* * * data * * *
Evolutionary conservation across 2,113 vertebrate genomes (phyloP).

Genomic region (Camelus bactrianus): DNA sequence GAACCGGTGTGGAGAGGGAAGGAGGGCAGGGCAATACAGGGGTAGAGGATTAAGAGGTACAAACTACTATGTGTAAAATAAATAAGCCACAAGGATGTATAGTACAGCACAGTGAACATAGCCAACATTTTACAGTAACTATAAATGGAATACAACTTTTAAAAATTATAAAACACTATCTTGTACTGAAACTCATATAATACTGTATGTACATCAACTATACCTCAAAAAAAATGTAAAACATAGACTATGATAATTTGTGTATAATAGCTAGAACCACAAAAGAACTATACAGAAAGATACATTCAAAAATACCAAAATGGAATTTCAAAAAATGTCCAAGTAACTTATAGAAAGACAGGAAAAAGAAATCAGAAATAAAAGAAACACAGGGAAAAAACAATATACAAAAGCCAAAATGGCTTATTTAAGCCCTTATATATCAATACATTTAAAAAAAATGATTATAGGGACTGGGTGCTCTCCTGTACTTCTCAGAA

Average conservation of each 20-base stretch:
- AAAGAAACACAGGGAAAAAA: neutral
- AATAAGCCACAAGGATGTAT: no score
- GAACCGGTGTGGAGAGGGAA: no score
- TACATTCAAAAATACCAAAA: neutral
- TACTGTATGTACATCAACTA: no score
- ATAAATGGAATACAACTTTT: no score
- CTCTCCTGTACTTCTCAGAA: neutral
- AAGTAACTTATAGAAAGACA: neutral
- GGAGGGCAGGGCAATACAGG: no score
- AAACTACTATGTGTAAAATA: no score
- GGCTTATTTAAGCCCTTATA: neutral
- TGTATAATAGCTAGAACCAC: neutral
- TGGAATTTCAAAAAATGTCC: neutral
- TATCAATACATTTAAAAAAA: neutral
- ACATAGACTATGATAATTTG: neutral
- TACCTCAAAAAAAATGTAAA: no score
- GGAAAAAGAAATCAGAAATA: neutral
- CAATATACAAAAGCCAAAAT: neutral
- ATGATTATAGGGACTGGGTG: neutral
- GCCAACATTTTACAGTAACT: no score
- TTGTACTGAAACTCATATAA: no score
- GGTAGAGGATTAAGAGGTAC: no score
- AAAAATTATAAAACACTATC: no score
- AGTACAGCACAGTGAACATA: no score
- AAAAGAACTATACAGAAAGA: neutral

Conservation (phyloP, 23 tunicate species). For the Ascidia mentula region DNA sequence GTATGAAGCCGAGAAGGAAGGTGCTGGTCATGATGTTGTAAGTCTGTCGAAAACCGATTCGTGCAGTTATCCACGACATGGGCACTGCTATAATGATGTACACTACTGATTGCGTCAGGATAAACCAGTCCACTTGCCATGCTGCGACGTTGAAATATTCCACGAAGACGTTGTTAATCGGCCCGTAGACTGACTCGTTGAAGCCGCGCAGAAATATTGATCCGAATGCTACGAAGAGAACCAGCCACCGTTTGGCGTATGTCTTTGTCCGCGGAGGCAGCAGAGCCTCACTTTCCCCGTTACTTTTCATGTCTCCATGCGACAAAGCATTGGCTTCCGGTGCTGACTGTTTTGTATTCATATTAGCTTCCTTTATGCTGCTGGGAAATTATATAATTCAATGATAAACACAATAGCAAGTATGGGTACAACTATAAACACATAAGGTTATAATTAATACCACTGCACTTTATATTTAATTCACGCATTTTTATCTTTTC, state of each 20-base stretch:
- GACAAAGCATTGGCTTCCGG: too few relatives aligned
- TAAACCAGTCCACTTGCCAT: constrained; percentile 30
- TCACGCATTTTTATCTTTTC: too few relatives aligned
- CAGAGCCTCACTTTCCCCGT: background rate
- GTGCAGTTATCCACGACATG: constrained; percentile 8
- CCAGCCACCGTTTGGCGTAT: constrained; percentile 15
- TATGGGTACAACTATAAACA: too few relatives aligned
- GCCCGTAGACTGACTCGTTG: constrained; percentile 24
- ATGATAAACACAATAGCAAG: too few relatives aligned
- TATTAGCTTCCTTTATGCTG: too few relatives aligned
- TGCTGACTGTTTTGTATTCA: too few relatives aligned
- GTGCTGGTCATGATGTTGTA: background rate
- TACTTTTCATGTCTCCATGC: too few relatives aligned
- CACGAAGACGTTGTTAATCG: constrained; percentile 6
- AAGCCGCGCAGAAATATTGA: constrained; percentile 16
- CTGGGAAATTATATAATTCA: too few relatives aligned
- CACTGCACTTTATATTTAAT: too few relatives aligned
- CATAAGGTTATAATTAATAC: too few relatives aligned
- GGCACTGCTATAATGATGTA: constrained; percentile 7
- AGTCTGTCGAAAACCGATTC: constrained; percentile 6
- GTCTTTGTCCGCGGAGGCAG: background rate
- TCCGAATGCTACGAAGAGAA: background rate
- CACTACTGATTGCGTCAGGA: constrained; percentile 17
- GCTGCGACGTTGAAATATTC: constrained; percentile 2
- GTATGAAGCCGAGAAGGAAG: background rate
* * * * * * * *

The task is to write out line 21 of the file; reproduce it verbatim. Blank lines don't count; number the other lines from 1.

- CAATATACAAAAGCCAAAAT: neutral